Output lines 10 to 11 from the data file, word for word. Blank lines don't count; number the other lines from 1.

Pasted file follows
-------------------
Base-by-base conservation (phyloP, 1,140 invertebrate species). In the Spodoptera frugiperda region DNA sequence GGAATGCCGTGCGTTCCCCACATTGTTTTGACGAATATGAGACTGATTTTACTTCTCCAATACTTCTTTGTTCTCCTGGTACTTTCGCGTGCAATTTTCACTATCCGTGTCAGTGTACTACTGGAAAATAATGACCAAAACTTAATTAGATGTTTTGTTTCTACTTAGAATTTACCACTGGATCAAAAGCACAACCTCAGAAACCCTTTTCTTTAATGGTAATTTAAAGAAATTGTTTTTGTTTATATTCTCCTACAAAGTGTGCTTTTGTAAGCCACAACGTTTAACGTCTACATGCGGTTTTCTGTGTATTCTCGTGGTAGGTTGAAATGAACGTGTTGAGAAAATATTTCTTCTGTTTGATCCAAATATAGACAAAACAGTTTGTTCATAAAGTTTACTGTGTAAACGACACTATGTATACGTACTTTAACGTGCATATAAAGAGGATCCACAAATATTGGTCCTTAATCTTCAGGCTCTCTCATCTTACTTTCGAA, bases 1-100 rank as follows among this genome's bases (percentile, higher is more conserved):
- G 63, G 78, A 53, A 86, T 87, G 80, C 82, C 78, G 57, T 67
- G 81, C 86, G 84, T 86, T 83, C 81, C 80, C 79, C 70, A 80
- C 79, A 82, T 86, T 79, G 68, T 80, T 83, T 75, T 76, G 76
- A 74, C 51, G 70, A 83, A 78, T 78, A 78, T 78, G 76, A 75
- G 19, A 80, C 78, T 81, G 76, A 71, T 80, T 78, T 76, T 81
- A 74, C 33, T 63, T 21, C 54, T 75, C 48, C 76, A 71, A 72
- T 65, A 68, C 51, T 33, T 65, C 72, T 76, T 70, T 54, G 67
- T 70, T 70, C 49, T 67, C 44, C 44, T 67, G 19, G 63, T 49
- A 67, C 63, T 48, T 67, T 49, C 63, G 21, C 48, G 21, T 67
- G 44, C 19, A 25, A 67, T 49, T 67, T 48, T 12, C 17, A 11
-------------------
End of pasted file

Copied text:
- A 67, C 63, T 48, T 67, T 49, C 63, G 21, C 48, G 21, T 67
- G 44, C 19, A 25, A 67, T 49, T 67, T 48, T 12, C 17, A 11